I remember when I started doing research because I wanted to go to China, it seemed very daunting at first but when I found your website it was a huge help because everything was neatly put together, you could apply through the site, there are articles about what it’s like to go on residency to China, it made it much more approachable.
We’ve noticed people’s perceptions of China and the realities are very, very different. And most people only hear about China through the news of from a few people who’ve been there or they have a few friends who are Chinese immigrants, everyone’s hearing second hand information, mediated through something and it’s often not accurate. The main thing we want to combat is this idea that it’s a far away, strange distant place. It’s not, it’s a place! It has it’s own set of principles, it’s different from a lot of other countries, but it’s still just a place. The hardest really is how separate the internet is. One of the reasons why there is a separate website is that a lot of things on the Chinese cultural scene is posted on WeChat or other totally different platforms, since Facebook and Twitter and such are all blocked, so if you just search..Google is blocked too, but if you just search you won’t find all the content they’re putting out there, so we’re sort of the middle bridge for that. We want to give people actual up to date, recent news instead of an image of how China was years ago.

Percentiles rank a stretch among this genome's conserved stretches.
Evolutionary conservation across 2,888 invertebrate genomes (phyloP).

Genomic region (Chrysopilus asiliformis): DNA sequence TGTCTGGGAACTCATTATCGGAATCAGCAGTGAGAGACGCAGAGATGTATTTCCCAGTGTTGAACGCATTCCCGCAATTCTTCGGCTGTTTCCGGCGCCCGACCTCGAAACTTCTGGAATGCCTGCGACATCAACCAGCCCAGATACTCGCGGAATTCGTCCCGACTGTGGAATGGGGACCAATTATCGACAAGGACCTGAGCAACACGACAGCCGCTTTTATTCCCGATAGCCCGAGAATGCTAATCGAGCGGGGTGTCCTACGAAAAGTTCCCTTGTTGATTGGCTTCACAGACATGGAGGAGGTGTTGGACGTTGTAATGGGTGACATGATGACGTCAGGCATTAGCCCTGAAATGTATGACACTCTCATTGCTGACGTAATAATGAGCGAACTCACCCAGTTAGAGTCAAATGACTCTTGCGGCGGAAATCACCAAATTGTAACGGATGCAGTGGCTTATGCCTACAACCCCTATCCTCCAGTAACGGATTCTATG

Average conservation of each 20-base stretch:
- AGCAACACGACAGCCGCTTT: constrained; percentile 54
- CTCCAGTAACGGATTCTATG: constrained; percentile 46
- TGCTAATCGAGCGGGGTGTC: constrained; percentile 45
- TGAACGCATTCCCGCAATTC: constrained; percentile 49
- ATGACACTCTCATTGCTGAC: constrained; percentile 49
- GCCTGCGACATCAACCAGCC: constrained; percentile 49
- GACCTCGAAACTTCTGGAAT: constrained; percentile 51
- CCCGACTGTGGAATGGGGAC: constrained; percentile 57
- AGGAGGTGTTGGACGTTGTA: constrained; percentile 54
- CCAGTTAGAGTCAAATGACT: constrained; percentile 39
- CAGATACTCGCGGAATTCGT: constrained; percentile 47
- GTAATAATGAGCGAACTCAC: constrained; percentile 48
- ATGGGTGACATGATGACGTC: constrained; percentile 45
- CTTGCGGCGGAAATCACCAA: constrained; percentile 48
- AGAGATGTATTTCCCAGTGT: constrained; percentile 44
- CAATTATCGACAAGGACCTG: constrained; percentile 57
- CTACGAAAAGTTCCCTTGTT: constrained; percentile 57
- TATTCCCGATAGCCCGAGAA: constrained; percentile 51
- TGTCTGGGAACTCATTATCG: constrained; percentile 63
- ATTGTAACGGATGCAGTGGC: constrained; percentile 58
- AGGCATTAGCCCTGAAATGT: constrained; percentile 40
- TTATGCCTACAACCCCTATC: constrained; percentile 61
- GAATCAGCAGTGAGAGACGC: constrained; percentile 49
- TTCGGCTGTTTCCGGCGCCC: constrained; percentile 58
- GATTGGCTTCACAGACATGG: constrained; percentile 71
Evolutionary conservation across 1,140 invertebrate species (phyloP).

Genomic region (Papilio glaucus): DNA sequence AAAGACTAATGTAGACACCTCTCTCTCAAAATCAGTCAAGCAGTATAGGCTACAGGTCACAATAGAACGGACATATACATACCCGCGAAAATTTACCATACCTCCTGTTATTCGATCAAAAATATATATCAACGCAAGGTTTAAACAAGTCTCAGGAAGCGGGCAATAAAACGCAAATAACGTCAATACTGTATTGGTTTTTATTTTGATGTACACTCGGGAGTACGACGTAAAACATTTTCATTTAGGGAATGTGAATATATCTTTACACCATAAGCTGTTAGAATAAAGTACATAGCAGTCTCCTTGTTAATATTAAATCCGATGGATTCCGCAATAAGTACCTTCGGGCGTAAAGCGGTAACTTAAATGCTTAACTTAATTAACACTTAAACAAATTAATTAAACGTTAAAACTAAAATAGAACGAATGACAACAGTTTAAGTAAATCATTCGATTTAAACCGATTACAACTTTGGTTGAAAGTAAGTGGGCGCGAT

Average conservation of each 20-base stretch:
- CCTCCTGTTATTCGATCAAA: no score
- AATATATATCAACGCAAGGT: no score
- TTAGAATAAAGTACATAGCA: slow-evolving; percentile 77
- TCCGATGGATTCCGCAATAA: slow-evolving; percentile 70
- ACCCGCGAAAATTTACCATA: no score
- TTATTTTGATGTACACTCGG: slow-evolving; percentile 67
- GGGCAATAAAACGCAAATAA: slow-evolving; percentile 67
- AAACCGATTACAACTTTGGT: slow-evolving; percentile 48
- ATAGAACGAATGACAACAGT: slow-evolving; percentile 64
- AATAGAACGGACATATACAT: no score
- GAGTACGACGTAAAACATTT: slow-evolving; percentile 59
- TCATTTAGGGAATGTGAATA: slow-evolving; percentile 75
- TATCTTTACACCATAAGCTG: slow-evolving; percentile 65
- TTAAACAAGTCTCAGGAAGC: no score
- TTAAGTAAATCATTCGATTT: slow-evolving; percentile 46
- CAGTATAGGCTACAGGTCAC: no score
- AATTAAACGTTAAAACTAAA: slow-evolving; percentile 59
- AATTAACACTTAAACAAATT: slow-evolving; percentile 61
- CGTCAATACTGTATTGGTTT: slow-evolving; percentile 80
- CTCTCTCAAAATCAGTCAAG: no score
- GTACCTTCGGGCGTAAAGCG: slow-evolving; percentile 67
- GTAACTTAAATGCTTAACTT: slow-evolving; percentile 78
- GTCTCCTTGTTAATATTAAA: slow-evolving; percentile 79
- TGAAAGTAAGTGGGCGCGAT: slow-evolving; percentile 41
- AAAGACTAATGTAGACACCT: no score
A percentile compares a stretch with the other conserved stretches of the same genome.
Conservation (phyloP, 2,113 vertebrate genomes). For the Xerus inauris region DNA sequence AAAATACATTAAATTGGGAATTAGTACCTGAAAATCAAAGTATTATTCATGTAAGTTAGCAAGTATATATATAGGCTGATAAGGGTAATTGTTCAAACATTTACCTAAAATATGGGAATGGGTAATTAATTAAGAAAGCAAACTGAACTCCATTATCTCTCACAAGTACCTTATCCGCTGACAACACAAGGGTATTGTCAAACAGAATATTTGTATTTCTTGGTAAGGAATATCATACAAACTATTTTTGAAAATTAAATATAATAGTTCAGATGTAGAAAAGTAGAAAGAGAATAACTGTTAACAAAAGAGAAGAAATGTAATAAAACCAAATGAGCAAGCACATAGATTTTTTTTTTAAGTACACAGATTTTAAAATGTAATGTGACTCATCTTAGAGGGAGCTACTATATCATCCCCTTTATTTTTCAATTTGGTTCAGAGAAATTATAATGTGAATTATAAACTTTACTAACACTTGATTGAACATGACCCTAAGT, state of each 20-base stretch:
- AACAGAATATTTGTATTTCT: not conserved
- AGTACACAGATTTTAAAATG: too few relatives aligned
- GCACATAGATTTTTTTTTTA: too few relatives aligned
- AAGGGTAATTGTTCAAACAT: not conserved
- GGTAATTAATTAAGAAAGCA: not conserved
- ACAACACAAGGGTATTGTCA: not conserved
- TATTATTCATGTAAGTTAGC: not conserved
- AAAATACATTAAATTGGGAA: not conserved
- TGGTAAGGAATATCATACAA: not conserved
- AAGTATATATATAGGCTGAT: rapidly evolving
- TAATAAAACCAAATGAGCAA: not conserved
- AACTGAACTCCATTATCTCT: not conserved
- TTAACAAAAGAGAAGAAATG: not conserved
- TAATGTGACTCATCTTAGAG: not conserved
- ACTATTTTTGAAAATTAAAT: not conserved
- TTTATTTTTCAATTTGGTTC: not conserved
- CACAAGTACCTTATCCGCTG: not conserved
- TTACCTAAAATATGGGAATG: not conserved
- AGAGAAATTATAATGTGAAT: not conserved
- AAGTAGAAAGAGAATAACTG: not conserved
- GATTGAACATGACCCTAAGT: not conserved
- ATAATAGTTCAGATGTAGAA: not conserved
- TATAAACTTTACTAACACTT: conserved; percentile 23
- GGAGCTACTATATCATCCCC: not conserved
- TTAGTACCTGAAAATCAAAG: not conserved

I felt the same way when I went to China, at first it seemed daunting but then when I was there I realised, hey, it’s a country, people live here, sure things go a bit differently but it’s still a place! For you, where did this fascination with China start, when did you first go there?
I was born American but my parents moved to France when I was one, so I lived there until I was eighteen and they taught Chinese at my high school. I started learning Chinese when I was twelve years old and then I had a lot of great opportunities to go there for homestays and language programs and continue to study, volunteer and work there. After I graduated it made sense to move there and continue my work there, I still do some translation work and I make documentary films.